There are quite a few elephant ‘attractions’ in the Chiang Mai area, but most of them have tourist entertainment as a priority: painting, rides and other similar activities.
The Elephant Nature Park is different in that its primary aim is the housing and welfare of injured or rescued elephants; which may or may not be of use in some of these other activities.
They do not provide rides and the like, but if you want to know more about elephants and their welfare, then there is probably no better place in the area.
They will also show you a video of the more traditional methods of ‘training’, one of the main aims of the park and its founder is to eliminate the traditional (and quite barbaric) old methods.
Places like this deserve support, and this is an expensive operation (running costs over $250k pa) so if you are in the area please visit: Elephant Nature Park. Some photos, video and further details below.
On my visit the park was home to about 35 elephants, but also over 100 dogs and 100 cats. Most of the dogs have been rescued from the floods further south, and another 50 were due in the next day. The woman who runs this place is quite clearly either a lunatic or a saint.
There are a few different packages for visiting available; from one day to a few weeks. I opted for the 2 day with an overnight, as this seemed to offer the best chance to spend some time without having to race off at the end of the day. There are opportunities for feeding and bathing the elephants (twice daily), and with the overnight stay you have the chance for an early morning walk around the park – this lets you get close to the elephants out in the field.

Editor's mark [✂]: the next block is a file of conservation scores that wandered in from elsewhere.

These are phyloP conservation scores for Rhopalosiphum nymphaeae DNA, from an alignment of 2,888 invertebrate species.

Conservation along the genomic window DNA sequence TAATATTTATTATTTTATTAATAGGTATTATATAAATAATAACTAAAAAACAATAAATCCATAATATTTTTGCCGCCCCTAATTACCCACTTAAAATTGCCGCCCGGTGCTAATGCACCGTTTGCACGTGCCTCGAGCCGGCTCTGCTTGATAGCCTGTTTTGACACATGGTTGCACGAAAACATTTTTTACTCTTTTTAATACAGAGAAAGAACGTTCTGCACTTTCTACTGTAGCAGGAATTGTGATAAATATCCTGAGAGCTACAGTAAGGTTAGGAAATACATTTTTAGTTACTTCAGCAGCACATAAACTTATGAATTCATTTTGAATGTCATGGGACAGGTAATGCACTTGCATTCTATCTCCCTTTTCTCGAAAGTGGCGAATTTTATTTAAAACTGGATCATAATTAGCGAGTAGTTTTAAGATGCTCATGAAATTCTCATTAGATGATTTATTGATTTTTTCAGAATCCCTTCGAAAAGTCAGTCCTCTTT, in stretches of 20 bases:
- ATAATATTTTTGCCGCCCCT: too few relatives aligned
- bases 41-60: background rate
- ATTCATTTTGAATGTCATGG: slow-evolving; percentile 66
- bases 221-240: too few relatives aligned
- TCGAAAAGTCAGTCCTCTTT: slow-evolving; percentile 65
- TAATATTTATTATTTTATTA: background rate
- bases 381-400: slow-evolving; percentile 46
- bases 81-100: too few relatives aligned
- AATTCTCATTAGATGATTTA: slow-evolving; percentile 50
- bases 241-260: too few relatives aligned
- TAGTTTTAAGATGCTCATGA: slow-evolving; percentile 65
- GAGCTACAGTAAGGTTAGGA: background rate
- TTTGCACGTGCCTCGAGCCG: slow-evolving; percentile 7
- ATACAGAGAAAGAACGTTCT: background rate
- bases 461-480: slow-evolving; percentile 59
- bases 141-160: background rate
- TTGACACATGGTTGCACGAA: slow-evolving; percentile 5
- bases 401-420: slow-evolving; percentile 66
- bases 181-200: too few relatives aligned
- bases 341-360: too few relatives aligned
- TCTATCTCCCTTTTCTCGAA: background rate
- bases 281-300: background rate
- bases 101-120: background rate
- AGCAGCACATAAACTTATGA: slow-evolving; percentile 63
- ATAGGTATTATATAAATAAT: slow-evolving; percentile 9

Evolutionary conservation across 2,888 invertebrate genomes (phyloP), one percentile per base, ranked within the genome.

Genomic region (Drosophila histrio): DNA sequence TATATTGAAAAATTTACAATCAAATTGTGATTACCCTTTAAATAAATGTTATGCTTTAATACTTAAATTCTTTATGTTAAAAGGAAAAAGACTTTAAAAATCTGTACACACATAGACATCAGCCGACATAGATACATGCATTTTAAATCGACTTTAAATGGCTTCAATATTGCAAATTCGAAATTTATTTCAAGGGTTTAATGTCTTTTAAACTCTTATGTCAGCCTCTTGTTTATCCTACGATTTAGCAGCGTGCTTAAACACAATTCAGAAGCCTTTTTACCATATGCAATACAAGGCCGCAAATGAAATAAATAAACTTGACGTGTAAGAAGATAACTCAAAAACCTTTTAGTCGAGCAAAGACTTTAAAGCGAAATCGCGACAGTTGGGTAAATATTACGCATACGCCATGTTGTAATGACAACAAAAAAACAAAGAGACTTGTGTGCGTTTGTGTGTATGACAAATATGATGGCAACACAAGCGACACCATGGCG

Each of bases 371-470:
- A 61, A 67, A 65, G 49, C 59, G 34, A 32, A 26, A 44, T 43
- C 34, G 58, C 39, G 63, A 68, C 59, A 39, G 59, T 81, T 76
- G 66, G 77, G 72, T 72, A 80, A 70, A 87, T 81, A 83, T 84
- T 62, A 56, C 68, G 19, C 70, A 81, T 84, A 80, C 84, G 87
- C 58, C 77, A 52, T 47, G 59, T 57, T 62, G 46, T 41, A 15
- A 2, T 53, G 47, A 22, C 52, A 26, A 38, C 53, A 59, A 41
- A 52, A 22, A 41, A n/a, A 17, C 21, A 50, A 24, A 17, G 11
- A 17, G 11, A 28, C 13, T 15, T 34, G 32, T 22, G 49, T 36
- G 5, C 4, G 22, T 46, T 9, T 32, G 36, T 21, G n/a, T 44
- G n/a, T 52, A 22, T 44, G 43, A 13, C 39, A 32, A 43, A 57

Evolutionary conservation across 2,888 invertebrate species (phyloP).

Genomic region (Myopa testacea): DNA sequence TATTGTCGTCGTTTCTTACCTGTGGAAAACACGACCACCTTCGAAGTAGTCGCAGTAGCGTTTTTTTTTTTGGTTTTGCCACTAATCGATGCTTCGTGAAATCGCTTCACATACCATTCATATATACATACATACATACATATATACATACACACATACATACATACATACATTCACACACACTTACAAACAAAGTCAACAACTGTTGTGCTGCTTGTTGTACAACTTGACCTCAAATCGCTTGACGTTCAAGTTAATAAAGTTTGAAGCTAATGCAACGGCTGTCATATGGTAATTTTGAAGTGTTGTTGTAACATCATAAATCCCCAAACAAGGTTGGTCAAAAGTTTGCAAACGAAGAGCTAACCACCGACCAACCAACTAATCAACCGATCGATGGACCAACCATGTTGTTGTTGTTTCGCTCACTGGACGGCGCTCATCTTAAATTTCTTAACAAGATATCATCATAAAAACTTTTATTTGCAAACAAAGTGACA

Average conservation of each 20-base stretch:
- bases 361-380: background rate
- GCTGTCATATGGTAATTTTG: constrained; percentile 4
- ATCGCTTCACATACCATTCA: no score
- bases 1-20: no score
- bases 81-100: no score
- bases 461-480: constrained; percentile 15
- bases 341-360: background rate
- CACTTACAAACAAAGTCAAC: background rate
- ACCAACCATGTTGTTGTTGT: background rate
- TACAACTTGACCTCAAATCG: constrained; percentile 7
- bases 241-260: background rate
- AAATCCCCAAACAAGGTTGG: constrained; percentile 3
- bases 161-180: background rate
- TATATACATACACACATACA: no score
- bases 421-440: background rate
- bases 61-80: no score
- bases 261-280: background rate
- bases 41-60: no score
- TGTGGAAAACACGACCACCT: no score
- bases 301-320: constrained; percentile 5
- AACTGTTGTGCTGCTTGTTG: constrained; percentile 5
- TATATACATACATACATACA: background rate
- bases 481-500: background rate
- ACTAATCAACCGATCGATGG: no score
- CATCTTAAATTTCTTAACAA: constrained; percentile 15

Safety is a big consideration and I would say that this is well briefed and managed, you are not allowed near the elephants without a mahout or other staff in near vicinity; this is a serious matter as not only are these animals huge and potentially unpredictable, these ones in particular have chequered backgrounds. One resident elephant had killed two mahouts before coming to the park…
The overnight accommodation is basic, but better than I expected. The bathrooms are outside at the back of the huts – and you can see the elephants a few feet away as you have your shower. They can be quite noisy during the night – I was woken by very loud trumpeting about 4.00 am – but lets face it; how many times in a lifetime do you get the chance to be woken by elephants?
Video of Hope, the elephant rescued at a few months old after his mother had been shot. He’s about 5 now and everyone is cleared out of the way when he turns up. The staff call him a ‘naughty boy’ – which I think is a euphemism for ‘potentially lethal’…